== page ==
For let the gods so speed as I love
The name of honor more than I fear death (I.ii)
Here, Brutus remarks to Cassius that he would readily sacrifice his life for the greater good. Honor in Julius Caesar is synonymous with bravery and selflessness. This is why Brutus is considered honorable by nearly every character in the play: he is earnestly committed to public service and the overall good of his country. It is precisely this virtue that Cassius exploits for his own aims. “I see thou honorable mettle may be wrought” Cassius says of Brutus at the end of Act I, scene 2. And sure, enough, by forging the letter from the plebeians (who beg Brutus to stand up to Caesar), Cassius appeals to Brutus’ honor, which serves to ensnare him in the conspiracy. Tragically, it is Brutus’ great virtue that contributes to his death and to the Civil War.
We are two lions littered in one day,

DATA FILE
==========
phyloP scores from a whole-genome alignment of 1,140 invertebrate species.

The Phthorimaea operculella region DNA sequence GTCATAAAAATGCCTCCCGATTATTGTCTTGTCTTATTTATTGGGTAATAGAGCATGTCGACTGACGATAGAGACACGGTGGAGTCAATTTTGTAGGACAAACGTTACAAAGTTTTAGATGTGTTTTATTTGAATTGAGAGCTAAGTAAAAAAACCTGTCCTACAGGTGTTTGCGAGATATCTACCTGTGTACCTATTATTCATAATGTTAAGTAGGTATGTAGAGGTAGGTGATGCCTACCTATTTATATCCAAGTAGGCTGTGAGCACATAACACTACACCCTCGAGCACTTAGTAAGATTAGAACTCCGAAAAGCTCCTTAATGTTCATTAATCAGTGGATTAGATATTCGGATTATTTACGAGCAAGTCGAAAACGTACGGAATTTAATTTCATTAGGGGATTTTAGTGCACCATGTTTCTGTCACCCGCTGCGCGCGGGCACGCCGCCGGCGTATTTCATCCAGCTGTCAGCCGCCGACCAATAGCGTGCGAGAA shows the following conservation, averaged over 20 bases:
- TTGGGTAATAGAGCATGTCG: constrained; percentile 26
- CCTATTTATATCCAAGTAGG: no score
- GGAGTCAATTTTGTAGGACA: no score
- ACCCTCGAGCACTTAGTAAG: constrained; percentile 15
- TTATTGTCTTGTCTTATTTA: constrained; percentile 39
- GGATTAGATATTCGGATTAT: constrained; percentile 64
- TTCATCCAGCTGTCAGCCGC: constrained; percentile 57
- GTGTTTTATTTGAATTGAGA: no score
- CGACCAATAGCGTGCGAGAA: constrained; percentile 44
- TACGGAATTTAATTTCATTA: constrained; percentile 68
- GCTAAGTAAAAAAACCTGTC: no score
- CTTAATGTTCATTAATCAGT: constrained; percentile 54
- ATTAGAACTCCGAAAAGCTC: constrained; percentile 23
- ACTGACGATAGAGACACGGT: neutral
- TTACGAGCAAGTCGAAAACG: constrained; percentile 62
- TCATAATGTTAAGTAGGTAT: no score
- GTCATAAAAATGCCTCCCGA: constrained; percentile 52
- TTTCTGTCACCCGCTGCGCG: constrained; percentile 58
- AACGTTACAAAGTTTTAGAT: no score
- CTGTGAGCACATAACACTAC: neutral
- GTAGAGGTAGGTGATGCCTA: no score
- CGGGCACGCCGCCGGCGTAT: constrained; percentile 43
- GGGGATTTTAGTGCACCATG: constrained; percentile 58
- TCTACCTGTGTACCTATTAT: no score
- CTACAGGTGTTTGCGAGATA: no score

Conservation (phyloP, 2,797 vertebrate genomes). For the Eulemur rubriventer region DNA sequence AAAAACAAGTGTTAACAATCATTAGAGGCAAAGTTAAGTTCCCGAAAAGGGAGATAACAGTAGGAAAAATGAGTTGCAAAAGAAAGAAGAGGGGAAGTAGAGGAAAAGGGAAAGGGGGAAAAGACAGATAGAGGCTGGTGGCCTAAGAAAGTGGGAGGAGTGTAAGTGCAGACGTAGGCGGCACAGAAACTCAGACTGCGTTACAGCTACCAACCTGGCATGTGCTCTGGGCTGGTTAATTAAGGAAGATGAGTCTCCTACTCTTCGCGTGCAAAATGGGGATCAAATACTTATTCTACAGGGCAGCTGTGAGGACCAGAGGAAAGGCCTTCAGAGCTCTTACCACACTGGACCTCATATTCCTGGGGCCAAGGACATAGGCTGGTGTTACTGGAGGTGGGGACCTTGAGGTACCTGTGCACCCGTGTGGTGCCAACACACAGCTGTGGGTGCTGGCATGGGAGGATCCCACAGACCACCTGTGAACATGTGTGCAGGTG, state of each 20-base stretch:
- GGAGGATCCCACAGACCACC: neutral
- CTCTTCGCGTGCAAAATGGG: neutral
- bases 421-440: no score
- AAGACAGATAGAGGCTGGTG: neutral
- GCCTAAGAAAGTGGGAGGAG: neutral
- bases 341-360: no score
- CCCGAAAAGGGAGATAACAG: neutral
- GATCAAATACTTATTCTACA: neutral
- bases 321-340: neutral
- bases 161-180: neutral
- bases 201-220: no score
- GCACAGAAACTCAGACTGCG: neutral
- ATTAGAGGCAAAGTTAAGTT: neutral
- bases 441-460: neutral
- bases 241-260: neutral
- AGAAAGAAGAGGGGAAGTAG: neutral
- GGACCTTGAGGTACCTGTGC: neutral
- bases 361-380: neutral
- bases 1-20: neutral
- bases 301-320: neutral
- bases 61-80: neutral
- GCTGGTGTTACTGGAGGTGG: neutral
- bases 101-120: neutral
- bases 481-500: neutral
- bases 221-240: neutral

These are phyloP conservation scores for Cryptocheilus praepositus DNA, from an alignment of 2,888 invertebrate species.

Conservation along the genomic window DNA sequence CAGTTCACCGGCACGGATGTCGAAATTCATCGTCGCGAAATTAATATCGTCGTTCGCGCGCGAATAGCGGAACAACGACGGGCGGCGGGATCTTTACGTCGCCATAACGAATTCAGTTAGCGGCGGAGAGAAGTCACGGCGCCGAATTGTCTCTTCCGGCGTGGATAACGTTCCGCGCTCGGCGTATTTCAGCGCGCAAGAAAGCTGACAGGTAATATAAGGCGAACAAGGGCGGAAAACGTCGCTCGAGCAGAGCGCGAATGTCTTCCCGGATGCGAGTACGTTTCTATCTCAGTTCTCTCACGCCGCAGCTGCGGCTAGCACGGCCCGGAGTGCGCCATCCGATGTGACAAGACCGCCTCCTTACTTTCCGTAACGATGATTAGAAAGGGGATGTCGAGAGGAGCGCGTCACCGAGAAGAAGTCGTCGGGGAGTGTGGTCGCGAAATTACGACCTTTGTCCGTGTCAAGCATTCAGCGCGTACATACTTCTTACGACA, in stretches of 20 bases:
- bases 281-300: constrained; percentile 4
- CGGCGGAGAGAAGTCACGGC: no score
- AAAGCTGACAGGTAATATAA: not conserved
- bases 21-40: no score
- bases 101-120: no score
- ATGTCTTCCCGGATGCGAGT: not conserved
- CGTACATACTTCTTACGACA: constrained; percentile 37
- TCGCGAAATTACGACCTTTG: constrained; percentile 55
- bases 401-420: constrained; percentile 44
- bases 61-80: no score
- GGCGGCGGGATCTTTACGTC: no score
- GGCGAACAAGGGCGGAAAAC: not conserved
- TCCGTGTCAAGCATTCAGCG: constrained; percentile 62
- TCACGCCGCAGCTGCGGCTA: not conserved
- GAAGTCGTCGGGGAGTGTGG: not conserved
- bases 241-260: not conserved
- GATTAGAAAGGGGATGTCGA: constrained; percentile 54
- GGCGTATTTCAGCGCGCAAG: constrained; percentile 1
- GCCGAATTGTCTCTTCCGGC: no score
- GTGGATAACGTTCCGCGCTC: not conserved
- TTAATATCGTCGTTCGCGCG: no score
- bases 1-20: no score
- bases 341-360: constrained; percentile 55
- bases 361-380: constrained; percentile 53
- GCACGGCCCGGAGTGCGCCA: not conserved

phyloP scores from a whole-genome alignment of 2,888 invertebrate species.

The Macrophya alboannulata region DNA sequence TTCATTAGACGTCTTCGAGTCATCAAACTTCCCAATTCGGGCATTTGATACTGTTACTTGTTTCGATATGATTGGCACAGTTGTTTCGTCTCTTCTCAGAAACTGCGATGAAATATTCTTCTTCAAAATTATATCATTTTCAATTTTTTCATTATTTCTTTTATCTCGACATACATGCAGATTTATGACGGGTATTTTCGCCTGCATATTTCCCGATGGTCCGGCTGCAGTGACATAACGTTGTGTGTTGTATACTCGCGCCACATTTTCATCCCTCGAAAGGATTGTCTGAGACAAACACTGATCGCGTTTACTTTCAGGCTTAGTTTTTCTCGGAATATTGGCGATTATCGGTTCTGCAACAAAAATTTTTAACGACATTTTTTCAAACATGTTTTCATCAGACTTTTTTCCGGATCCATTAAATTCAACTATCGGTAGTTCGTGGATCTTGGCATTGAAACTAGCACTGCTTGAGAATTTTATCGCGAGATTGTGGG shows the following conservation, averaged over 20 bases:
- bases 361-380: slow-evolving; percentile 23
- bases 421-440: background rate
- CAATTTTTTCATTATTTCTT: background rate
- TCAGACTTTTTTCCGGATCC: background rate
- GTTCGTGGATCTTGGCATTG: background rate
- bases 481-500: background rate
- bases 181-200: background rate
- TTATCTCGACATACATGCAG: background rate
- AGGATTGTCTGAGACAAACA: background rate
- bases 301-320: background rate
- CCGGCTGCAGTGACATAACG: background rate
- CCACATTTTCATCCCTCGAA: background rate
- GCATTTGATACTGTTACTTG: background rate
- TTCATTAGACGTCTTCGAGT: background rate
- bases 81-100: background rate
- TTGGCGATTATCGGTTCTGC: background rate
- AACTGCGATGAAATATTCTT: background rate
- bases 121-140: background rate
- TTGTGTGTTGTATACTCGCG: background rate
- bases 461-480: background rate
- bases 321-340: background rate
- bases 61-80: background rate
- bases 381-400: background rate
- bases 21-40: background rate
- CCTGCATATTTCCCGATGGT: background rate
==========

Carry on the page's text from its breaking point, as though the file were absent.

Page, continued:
And I the elder and more terrible,
And Caesar shall go forth (II.ii)
Here, as Calpurnia urges him not to go to the Senate, Caesar compares himself to “danger” using the metaphor of twin lions. Caesar insists that he is the bigger and more terrible of the twins. All of this is a way to show off how honorable he is. As with Brutus, honor for Caesar means bravery and strength. Skipping a requisite Senate visit on account of his wife’s premonitions implies fear and cowardice, and these would make him appear dishonorable. This emphasizes the performative nature of honor. Caesar would heed Calpurnia’s warning were it not for the fact that he would look weak to the world. Again, like Brutus, Caesar’s vain sense of honor leads to his death.
It is more worthy to leap in ourselves,
Than tarry till they push us (V.v)
Realizing that the end is near, Brutus decides the most honorable way to go is suicide and so asks Strato to hold his sword while he runs into it. Again, in this scene honor connotes self-pride. It is more “honorable” for Brutus to save face and take his own life than it is to be captured and appear weak. Because Brutus does not fear death, he is deemed brave, self-possessed, and a model of Roman virtue. On the other hand, Cassius orders someone else to do the deed, and before dying, covers his face so as not to see the sword swing down on him. Both are signs of fear and cowardice, and both serve to paint his death in a dishonorable light.